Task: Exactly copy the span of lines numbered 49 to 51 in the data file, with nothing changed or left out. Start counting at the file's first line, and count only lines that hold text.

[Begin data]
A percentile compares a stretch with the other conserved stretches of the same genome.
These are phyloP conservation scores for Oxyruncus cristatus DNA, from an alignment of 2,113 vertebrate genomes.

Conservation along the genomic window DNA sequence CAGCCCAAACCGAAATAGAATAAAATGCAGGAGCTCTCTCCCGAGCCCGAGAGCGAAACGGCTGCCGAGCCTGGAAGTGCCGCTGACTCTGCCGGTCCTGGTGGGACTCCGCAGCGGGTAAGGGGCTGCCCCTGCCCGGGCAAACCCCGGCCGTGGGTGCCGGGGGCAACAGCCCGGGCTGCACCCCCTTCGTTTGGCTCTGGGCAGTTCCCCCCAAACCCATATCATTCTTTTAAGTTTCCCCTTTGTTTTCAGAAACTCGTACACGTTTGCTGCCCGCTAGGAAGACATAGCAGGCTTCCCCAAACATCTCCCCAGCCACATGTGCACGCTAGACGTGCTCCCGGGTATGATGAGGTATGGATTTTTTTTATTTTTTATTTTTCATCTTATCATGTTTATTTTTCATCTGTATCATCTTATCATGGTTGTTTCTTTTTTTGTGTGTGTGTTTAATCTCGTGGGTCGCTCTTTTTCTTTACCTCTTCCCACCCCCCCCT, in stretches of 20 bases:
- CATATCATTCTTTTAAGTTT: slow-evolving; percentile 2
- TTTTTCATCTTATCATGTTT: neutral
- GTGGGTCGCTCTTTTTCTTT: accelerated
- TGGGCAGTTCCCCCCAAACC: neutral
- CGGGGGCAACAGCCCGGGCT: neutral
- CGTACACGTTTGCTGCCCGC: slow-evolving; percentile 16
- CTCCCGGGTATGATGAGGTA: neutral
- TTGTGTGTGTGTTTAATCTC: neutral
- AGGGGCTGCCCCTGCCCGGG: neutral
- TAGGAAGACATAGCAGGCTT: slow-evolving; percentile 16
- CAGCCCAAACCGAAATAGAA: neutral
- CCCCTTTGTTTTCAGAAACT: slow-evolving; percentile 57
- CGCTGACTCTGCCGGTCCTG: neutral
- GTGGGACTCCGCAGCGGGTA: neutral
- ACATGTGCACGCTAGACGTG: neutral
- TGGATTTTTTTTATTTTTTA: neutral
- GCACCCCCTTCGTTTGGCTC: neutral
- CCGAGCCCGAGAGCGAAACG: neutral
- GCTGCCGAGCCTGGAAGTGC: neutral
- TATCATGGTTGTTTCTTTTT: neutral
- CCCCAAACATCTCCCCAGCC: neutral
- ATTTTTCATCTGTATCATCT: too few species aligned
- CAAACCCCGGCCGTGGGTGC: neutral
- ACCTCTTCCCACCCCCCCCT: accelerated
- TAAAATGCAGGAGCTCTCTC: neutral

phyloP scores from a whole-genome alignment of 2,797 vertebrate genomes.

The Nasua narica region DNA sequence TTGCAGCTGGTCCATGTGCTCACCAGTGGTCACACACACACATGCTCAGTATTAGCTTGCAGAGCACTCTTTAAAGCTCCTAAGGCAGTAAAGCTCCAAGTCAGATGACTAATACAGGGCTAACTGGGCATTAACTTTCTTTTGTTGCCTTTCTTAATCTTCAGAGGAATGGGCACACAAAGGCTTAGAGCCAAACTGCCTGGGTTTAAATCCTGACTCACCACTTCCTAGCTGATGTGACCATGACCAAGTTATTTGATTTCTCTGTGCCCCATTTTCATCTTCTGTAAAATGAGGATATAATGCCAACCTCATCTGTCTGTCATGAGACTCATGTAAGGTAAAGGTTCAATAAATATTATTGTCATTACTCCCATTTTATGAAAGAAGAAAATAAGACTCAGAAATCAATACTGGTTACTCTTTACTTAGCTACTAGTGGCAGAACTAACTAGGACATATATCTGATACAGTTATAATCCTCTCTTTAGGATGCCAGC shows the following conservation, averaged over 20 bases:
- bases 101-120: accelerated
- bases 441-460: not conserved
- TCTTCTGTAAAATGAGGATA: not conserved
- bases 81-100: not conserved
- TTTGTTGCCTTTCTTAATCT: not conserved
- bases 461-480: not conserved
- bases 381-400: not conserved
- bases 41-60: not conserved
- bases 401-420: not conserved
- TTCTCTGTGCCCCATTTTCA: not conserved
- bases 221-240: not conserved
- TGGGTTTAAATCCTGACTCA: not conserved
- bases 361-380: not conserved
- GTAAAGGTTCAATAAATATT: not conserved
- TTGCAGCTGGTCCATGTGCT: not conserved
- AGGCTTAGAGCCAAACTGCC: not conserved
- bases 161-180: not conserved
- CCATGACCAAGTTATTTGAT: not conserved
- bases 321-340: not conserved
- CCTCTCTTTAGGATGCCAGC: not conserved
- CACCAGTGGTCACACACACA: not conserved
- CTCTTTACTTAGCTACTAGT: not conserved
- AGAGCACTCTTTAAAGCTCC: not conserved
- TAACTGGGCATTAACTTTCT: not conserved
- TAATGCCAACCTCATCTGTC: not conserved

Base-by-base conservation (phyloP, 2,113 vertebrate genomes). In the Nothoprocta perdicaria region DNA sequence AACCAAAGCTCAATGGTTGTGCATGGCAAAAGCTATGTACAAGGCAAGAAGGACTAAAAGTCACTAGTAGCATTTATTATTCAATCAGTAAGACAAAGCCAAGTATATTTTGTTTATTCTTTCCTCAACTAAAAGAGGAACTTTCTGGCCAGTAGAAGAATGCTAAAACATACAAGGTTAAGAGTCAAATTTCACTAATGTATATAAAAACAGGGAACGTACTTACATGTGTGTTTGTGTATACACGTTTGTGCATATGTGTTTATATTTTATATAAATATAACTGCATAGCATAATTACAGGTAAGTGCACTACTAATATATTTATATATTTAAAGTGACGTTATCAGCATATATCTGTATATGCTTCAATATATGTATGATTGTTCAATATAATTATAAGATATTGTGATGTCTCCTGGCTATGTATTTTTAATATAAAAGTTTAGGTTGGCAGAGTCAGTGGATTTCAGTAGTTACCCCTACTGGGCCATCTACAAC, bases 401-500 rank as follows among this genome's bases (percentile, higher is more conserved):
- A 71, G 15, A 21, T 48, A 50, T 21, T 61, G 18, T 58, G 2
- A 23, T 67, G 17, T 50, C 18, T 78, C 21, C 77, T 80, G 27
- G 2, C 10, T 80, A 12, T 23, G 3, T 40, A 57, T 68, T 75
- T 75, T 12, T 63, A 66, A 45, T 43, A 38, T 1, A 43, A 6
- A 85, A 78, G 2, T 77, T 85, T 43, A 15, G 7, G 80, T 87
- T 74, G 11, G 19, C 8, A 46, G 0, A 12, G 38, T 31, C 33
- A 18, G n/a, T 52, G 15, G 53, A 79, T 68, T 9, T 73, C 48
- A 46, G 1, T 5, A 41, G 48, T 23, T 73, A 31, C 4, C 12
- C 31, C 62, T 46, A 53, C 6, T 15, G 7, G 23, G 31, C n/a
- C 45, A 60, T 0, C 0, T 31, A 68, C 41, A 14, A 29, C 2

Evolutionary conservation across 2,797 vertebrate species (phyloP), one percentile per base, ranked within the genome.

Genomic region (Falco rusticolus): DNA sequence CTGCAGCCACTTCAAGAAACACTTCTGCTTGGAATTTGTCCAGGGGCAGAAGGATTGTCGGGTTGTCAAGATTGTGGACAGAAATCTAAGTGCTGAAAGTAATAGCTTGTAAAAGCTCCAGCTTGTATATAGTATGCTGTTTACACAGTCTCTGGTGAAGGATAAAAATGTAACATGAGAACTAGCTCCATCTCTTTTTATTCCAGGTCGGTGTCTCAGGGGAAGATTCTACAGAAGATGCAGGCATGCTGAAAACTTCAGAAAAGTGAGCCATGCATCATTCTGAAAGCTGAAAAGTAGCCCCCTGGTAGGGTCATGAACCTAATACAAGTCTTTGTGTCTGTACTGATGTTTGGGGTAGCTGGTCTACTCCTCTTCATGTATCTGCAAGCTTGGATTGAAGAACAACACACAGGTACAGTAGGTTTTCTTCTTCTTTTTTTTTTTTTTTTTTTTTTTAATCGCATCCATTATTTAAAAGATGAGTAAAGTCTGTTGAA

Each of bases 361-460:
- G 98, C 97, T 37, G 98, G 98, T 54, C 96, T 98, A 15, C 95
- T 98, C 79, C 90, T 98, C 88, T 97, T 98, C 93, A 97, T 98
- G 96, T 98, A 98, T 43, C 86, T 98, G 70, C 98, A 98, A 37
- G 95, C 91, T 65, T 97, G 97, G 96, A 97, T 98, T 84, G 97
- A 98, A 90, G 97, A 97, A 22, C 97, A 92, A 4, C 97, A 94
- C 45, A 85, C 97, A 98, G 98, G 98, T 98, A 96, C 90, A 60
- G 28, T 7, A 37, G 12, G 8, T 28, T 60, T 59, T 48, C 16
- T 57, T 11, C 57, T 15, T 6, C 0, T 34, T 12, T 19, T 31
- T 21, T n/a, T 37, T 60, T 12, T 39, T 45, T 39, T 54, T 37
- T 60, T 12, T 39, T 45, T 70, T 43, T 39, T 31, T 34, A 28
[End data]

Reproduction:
- bases 321-340: not conserved
- CCTCTCTTTAGGATGCCAGC: not conserved
- CACCAGTGGTCACACACACA: not conserved